This solution comes from Soh Yong Sheng (Raffles Institution, Singapore).
First he added a few lines and letters to the diagram:
Since the circles are tangent to the triangles, we know that CE is perpendicular to GF, and AB is perpendicular to GF. [A line touching a circle (tangent) is always perpendicular to the radius which meets it.] We also see by symmetry that FA is perpendicular to AG.
The line FA bisects the original equilateral triangle, so we know that FGA=60 °, and GFA=30 °. We can now see that in triangle FCE, CEF=60 °, and in triangle ABF, BAF=60 °. So all three of these triangles have angles 30 °, 60 °, 90 °.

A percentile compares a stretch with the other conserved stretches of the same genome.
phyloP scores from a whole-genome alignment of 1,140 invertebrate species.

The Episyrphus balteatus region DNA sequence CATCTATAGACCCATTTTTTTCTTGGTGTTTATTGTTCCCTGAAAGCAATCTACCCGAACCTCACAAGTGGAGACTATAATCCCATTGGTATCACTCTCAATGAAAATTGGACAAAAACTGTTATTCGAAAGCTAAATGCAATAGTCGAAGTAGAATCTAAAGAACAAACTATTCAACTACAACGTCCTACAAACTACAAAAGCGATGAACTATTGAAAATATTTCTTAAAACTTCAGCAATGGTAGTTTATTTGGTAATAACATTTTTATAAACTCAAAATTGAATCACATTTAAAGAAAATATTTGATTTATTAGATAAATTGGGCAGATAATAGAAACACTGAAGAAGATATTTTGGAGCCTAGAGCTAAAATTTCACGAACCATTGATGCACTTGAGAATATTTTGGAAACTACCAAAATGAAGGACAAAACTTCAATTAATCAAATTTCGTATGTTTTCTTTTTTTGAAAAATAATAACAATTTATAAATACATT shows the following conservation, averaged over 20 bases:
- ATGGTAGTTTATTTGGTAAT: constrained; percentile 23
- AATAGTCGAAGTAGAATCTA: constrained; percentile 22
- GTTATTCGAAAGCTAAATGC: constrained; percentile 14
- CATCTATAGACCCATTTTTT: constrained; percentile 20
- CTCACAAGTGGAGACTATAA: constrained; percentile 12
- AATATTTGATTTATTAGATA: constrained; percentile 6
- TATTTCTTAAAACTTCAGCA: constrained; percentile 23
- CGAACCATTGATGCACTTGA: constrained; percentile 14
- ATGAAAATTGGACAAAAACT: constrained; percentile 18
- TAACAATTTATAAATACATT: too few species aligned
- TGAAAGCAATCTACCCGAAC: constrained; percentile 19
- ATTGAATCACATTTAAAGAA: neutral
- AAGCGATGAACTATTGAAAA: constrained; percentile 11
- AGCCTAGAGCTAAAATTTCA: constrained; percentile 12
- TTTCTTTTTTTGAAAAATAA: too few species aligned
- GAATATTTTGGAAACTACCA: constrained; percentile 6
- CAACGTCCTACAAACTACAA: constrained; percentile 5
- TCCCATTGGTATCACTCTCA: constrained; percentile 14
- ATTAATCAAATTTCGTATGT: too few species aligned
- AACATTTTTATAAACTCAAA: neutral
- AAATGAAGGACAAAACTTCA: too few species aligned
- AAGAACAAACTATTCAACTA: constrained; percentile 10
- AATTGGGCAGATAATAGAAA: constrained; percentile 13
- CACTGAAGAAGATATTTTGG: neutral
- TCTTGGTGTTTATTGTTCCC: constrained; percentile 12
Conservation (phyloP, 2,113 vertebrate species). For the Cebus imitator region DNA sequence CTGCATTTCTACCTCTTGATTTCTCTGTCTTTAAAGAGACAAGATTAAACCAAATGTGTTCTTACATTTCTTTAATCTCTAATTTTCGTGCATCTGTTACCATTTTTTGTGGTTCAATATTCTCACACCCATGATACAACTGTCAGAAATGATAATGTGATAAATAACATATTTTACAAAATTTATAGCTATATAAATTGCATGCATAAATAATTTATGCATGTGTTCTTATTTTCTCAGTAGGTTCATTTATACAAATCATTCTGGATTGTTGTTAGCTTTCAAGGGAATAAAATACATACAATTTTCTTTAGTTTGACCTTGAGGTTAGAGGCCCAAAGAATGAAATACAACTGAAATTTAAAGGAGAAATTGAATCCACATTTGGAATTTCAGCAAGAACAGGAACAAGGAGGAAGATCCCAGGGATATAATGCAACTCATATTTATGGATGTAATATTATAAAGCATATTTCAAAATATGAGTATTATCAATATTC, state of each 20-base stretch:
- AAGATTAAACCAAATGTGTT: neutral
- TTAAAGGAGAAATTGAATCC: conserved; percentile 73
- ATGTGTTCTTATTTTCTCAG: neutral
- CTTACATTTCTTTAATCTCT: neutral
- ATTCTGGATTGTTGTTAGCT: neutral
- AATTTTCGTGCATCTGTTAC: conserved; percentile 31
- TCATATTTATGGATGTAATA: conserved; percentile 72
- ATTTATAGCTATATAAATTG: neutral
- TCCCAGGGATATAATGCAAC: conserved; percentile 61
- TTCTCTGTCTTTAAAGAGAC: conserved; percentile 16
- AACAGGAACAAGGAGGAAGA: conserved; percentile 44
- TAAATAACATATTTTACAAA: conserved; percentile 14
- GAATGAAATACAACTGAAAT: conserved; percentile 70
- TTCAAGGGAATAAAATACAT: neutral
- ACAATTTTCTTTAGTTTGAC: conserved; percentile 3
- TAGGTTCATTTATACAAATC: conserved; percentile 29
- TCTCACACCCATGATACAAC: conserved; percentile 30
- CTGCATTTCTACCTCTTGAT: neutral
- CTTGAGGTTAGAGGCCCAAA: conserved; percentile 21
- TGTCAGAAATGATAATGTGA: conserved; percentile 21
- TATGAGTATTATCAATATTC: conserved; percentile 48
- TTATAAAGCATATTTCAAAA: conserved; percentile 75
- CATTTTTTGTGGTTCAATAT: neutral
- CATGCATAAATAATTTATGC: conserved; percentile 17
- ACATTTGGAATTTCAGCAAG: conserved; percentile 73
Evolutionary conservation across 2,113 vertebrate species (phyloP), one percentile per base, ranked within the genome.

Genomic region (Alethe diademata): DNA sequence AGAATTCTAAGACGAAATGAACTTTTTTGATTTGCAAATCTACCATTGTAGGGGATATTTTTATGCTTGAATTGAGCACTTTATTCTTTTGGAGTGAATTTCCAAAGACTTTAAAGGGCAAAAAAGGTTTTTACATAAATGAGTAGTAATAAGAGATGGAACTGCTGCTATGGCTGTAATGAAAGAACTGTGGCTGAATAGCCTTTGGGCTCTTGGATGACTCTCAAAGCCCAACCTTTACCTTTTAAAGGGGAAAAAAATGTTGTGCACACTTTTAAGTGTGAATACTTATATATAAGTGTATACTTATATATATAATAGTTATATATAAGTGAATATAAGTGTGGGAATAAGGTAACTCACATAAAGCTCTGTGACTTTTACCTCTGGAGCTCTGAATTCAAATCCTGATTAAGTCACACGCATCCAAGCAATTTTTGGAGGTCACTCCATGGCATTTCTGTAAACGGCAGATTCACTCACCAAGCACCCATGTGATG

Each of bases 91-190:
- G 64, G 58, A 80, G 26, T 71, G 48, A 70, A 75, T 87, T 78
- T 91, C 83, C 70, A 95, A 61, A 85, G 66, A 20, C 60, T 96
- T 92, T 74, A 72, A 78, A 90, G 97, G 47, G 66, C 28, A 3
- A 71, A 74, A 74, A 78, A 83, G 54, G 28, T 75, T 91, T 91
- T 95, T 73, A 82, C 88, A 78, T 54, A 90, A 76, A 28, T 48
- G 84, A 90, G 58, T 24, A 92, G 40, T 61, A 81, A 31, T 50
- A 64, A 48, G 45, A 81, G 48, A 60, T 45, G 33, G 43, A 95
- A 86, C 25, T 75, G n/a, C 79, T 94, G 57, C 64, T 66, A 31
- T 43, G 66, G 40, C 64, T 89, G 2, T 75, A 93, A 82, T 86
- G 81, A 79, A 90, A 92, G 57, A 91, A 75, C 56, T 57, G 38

Soh Yong Sheng then used trigonometry on these triangles. For those of you who haven't met trigonometry, notice that a triangle with these angles is half of an equilateral triangle, and so the shortest side is half the length of the longest. This tells us that EF = 2CE (from triangle FCE), and FA = 2BA (from triangle ABF).
We know that CE is 1 unit, so EF = 2 units. ED is also a radius
of the small circle, so the total length of DF is 3 units.
Now in triangle ABF, FA is twice BA, but BA and DA are both radii, and so must be the same. This means that DF is half of FA, so FA is 6 units, and DA is 3 units. This is the radius of the larger circle.
We also received solutions from Alex and Prateek ( Riccarton High School, Christchurch, New Zealand), and Ramani (Australia). Well done to everyone.